Pass the salt…

He’s the salt of the earth”…ever heard that said of someone? If you are a certain age it’s probably a bit of a cliche, but in a culture less and less biblically literate it won’t have any traction.

What might have been heard when Jesus first coined the phrase:

“You are the salt of the earth. But if the salt loses its saltiness, how can it be made salty again? It is no longer good for anything, except to be thrown out and trampled underfoot.

Matthew’s gospel

Or…

“Salt is good; but if salt has lost its taste, how can its saltiness be restored? It is fit neither for the soil nor for the manure pile; they throw it away. Let anyone with ears to hear listen!”

Luke’s Gospel

You need to imagine yourself from a wee village in Galilee. Your house is like all your neighbours, a single room with an entrance that faces onto a shared courtyard. In the courtyard livestock meander: some hens, a cow, a goat or two; there is a millstone for grinding bread and an earthen oven with a stove. The oven needs fuel to burn – which is were the cow and goats come in handy – because the earthen oven is fueled by manure.

It’s supper time. You need to start a fire on the oven and keep it going. Somebody places something on top of the dung heap. What is it? A block of salt. Salt blocks make dung burn – in this village salt is a catalyst.

Salt blocks don’t last forever, eventually they lose their saltiness and are no longer able to keep a fire going. What to do with them then? Throw them away.

What did that crowd hear Jesus say about salt in this familiar task? What do you hear him say?

I’ll tell you what I hear Jesus say: You are the catalyst for change. Don’t stop being a catalyst for change – because when you do, what use are you to the kingdom.

That change is personal: bits of myself that I need to let go of – but it’s equally communal: ways of being human that qualify who is worth bothering about, or constitutes a good life.

You are the salt of the earth. Now before we start to panic over our poor salty credentials we need to keep something in mind. The you Jesus is referring to is not a person, but persons: it’s plural. That in itself is a reminder of something the early church understood, which most Protestants have forgotten: “One Christian, no Christian.”

As the Orthodox bishop Kallistos Ware explains: “One can’t be genuinely Christian in isolation. We are saved, not alone, but as members of the Body of Christ, in union with all the other members.” Or as I heard someone describe it, we are carried into heaven in each others pockets.

You are salt, a catalyst: not you or me in isolation but us together. A catalyst for what? Well, stop for a minute – what do you think? Because if its something we do together, then is it not something we consider together?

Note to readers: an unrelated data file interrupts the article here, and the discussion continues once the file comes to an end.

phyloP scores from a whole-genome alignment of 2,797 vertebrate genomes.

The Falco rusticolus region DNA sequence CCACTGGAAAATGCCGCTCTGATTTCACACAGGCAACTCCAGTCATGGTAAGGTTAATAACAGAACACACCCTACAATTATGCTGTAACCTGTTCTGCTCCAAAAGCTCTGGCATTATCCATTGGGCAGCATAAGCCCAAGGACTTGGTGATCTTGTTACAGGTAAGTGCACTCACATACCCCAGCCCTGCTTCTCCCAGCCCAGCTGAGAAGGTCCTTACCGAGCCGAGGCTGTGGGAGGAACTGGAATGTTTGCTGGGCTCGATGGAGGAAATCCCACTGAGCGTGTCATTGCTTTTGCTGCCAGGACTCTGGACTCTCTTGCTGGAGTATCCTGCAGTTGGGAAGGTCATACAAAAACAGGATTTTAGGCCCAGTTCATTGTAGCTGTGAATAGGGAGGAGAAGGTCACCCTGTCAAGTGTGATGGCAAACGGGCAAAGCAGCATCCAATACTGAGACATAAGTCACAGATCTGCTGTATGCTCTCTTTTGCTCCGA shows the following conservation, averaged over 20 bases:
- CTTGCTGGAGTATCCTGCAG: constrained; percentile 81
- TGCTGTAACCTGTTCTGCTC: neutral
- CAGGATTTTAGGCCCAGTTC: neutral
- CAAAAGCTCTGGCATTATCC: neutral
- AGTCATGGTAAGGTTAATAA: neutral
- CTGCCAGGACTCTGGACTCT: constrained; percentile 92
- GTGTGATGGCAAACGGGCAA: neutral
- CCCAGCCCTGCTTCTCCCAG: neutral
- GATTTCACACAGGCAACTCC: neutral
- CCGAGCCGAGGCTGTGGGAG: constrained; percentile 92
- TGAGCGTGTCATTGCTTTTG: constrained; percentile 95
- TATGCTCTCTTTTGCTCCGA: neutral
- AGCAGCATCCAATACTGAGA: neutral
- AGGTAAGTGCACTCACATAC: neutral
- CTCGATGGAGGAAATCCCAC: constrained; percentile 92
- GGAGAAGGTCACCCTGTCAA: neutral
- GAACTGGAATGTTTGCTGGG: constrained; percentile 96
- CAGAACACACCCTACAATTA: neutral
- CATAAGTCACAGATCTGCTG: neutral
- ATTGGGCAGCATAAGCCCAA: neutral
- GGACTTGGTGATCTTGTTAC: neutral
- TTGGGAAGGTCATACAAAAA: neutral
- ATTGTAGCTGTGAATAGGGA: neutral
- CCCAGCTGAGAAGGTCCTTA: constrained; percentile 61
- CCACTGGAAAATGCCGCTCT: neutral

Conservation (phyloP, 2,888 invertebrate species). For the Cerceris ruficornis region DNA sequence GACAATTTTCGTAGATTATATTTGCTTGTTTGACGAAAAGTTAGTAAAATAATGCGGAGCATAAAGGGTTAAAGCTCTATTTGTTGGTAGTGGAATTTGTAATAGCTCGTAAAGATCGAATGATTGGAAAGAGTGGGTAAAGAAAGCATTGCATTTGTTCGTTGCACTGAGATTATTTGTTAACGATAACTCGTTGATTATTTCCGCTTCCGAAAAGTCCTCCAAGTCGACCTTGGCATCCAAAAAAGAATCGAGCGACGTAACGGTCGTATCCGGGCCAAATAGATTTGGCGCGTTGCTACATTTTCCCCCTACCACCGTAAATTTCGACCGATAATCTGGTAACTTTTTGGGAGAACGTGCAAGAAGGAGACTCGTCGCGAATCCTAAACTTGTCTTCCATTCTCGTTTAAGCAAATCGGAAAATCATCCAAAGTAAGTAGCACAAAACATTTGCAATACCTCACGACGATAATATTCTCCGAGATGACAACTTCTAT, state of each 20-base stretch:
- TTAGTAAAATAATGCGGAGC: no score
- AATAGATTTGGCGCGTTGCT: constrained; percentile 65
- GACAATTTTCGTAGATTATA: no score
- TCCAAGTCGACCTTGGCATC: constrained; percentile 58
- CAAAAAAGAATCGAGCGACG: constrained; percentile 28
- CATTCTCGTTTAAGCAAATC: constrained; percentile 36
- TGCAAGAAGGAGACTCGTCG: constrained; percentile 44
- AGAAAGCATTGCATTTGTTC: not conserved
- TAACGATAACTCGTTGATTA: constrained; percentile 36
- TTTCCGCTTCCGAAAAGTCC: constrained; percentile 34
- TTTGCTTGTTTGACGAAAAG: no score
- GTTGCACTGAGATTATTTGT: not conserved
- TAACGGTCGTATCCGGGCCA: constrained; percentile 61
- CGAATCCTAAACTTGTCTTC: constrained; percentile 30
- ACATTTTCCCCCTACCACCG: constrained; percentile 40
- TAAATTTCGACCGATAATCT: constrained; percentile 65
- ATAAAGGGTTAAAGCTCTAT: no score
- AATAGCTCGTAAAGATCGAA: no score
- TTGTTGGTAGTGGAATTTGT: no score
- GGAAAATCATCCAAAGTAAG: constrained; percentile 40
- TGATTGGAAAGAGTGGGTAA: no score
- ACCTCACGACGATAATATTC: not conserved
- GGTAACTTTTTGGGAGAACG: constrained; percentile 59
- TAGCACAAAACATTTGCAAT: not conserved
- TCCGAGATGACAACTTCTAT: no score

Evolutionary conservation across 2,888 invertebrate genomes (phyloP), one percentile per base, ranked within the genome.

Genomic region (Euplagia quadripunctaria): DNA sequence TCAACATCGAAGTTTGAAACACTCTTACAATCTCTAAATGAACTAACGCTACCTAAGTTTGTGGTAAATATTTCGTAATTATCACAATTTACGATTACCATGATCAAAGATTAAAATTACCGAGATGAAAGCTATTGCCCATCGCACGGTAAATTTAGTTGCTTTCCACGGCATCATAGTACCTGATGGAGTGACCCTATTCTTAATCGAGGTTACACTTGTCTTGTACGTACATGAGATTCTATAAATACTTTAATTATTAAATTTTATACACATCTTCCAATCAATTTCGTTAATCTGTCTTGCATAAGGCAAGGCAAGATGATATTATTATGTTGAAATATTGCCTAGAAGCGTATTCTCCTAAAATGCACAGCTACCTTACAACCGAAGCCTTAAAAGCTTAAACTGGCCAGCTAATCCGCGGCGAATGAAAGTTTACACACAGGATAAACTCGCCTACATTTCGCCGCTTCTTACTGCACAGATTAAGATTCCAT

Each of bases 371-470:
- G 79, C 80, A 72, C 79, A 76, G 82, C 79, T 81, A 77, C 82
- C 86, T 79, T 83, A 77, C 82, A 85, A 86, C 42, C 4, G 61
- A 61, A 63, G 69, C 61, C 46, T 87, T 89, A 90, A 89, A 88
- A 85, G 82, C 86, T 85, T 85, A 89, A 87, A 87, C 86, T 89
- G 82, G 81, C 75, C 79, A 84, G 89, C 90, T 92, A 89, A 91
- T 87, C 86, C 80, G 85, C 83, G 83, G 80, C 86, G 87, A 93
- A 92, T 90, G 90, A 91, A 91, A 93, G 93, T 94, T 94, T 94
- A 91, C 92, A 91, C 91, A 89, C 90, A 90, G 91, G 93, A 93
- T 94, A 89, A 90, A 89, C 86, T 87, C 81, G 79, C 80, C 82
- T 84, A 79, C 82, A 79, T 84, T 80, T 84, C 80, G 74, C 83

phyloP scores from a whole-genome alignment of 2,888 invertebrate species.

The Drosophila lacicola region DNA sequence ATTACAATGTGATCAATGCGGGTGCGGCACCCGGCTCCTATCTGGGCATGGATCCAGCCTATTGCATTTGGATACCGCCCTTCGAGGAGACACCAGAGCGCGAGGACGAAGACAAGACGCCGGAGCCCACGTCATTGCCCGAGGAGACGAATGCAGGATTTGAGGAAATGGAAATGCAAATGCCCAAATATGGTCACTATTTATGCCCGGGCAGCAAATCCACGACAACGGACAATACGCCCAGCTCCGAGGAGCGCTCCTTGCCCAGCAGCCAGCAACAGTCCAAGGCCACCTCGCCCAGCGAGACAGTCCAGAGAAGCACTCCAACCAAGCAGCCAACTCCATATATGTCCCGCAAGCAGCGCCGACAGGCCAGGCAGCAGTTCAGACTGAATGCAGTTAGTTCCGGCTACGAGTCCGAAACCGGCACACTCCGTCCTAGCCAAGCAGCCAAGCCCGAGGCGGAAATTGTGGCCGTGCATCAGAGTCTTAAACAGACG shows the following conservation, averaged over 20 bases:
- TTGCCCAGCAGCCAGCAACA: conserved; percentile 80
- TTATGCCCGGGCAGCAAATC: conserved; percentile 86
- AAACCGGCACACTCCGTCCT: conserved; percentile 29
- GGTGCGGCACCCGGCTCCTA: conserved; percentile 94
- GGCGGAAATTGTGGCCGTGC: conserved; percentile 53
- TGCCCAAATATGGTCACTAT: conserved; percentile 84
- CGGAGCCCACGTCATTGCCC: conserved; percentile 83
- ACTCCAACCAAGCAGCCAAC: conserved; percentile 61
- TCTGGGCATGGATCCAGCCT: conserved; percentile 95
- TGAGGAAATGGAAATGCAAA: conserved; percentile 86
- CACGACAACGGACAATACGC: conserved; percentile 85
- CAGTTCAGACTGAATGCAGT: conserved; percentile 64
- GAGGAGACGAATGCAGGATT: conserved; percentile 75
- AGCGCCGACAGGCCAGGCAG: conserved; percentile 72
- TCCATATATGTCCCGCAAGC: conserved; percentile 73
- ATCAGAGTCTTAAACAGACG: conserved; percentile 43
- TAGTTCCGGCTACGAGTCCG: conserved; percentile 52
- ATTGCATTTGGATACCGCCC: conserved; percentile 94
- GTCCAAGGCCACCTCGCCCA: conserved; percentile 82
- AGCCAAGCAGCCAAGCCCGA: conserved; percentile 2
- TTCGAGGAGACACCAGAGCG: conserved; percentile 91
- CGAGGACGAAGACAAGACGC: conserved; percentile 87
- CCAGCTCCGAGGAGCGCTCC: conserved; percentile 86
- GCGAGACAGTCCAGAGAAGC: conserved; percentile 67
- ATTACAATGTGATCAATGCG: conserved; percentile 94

I suspect how we answer that depends on how much reality we can make room for.

Do you remember the movie the full Monty? It tells the story of a few men from a Northern town who are left unemployed and without any prospect of finding work. So, they decide to take matters into their own hands. They form a dance troupe of sorts.

There is a scene where Dave, who is at the wrong side of the low numbers on the weighing scale, decides to do something drastic about that. One night, he goes to his garden shed, wraps his torso in cellophane, and tries to sweat off some excess pounds. But then he does something else at the same time – he pulls out a chocolate bar and starts to eat it.

Human kind cannot bear very much reality.”

T.S Elliot -Burnt Norton

I listened to Rowan Williams recently, he described why we can’t bear too much reality, he said, “Living in reality ought to be the easiest thing, but it’s the hardest. Because our minds are really active fabricating a world we can cope with.”

When I was on the wards at Glasgow Royal Infirmary, I came into the company of people who were in denial of where their illness would bring them. That’s not an accusation or criticism, but an observation of how, sometimes, things are so difficult for someone that denial becomes a kind of psychological protection against what feels too much to cope with. We’ve probably all crossed that threshold sometime.

Climate change, refugees, homelessness, addictions all are part of a world that feels bigger than we can cope with. So we settle for pictures of ourselves, pictures of the good life, pictures of what brings security and happiness, pictures of why we are right or who we don’t have to bother with.

Rowan Williams went on to say: “Somehow connecting with the reality that is not just the one I make to keep myself comfortable That’s faith.”

So faith won’t lead you further away from what’s real, it will take you much closer into it.

If you have time, read this short article from today’s Guardian: http://www.theguardian.com/world/2020/feb/18/librarian-moria-tales-hope-refugee-camp

…then ask yourself, what terms am I on, with what’s really happening in the world? What kind of catalyst for the kingdom does church need to move towards? How ready are we to touch a reality that’s more than the one I make to keep myself comfortable? What might we do together in the face of such reality?

At the very least does it not have to be moving in the direction the Old Testament theologian Walter Brueggemann points towards?

“The prophetic tasks of the church are to tell the truth in a society that lives in illusion, grieve in a society that practices denial, and express hope in a society that lives in despair”

Walter Brueggemann

A catalyst for truth. A catalyst for grief. A catalyst for hope…

salt any one?

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